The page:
ST. PETERSBURG — Casey Stengel was more colorful. No argument there.
Billy Martin was more ferocious, and Tommy Lasorda was more obnoxious. Tony LaRussa has a reputation for being more studious, and Joe Torre is far more accomplished.
Yes, the list of managers with higher profiles and fatter resumes than Joe Maddon is lengthy and inarguable.
So let's not even pretend the Rays' manager sits in their company today.
The question you should be pondering — after Maddon came up one vote shy Wednesday of being the first unanimous winner of the American League manager of the year award — is whether you witnessed the greatest single-season job of managing in baseball history.
Scoff, if you like. Bring up sacrifice bunts, bullpen management and pinch-hitters, if you must. Just understand, the job Maddon did this season was shocking, to say the least. It was historic, to say the most.
This is a franchise that wasn't just wandering the desert the past 10 years, it was carrying a camel on its back. For the most part, the Rays were a joke nationally, and in a lot of ways, they were unloved locally. Their history was abysmal, and their future was supposed to be a distant point on the map.
So you begin spring training with that as your backdrop.
And then you realize the Rays were just the second team in history to go from the worst record in the major leagues one season to the World Series in the next. And they were the first team in the era of free agency to reach the Series when they started the season with the lowest payroll in their league.
Those facts alone are enough to eliminate a lot of contenders in this debate.
And then realize that none of the Rays hit above .300. And none was among the top 10 in the league in homers or runs scored. And none of the pitchers was in the top 10 in victories or ERA. Which suggests Maddon was working without a surplus of stars and did a remarkable job of mixing, matching and juggling his roster.
On top of all that, the Rays had one of the youngest lineups in the majors and were playing in baseball's richest, and toughest, division.
Does all that add up to a new standard for skippers? Beats me. But I do know the job Maddon did from February to October is worthy of any conversation on the topic. He was as good as Bobby Cox in 1991 with the Braves. As good as Gil Hodges with the Mets in 1969. As good as Leo Durocher with the Giants in 1951.
What Maddon, 54, did goes far beyond ordering a hit-and-run or bringing in a left-handed reliever. Strategy may be the most visible part of a manager's job — and it's usually a fan's greatest complaint — but it's terribly overrated.
This isn't football, where a coach's game plan is critical. The difference in strategy from one manager to the next is pretty miniscule over a season. The true measure of a manager is in the environment he creates in a clubhouse and his ability to get the most out of his players.
And in that sense, Maddon may have been without peer in '08.
"One of our biggest challenges coming in was changing the culture and creating a destination spot where our own players wanted to stay and free agents wanted to come," Rays executive vice president Andrew Friedman said. "In 2006, our own players didn't want to be here, and Joe has been an integral part of changing that mind-set.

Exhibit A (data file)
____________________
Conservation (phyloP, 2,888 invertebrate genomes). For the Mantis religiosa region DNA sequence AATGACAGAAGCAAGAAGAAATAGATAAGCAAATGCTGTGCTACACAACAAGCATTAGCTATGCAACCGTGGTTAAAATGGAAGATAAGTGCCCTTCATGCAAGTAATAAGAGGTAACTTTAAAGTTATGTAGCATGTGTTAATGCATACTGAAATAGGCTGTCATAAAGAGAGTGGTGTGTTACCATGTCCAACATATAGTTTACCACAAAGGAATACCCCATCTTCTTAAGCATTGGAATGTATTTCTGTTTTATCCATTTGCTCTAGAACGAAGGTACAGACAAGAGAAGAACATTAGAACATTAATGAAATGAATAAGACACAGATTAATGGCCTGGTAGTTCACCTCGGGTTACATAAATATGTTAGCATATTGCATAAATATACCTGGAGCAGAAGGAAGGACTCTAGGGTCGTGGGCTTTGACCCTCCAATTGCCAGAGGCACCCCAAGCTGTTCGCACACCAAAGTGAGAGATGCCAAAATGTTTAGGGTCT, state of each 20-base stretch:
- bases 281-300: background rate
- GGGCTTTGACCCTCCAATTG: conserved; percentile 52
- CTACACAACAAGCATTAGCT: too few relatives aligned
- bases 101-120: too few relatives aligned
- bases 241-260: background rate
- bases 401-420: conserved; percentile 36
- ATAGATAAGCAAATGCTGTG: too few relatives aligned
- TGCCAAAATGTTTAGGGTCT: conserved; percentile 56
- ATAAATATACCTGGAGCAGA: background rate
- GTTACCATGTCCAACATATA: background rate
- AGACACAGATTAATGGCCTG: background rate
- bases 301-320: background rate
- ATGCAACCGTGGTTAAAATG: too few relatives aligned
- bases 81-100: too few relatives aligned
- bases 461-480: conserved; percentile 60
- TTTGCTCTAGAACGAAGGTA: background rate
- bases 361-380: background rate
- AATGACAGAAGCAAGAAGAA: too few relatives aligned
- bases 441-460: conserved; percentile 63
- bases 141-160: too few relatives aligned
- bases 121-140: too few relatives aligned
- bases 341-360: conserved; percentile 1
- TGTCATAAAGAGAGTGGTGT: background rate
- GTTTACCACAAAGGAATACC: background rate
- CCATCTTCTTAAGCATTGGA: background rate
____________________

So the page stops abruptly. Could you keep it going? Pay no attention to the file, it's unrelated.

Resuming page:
"We are beyond the point of players wanting to stay. Now I'm getting calls from agents because players around the league want to come here. Word spreads quickly, and that speaks to the environment Joe created."
I suppose it is fitting Maddon was named the American League's best manager on the same day Lou Piniella was given the National League award. For it was Piniella's frustration here that led to owner Stuart Sternberg buying out his contract and eventually bringing Maddon to town.
Piniella is one of the highest-paid managers in the game. This is his third manager of the year award and puts him a step closer to a possible Hall of Fame flourish to his career.
And yet, I'm fairly confident in saying the Rays would not have reached the World Series with Piniella as manager this season. They may not have even come close. Maddon was the right man at the right time, and he may have even been the only man, considering all that was overcome.
Does this mean he deserves most of the credit for Tampa Bay's breakthrough season? No. If I were listing the reasons in order of importance, Friedman probably ranks higher. And Evan Longoria, Jason Bartlett, James Shields, Matt Garza and Carlos Pena weren't bad themselves.
Heck, this may not have even been the best job of Maddon's career.
A lifetime ago, he was a 28-year-old rookie manager in Oregon with a team of teenagers and a handful of college-age players on his roster. The Class A Salem Angels went 34-36 that season, yet somehow managed to win a division title in the Northwest League. In the league championship, they faced the Medford A's, who were an astounding 53-17 in the regular season.
Salem swept Medford, and Maddon was named the Northwest League manager of the year.
Wednesday afternoon, those memories seemed a world away. Maddon was married Saturday, left for his honeymoon Tuesday, arrived in Rome on Wednesday and got word he was the American League manager of the year two hours later. This morning he was off to the Sistine Chapel.
I suppose we should all take time to appreciate a masterpiece when we see one.
John Romano can be reached at firstname.lastname@example.org.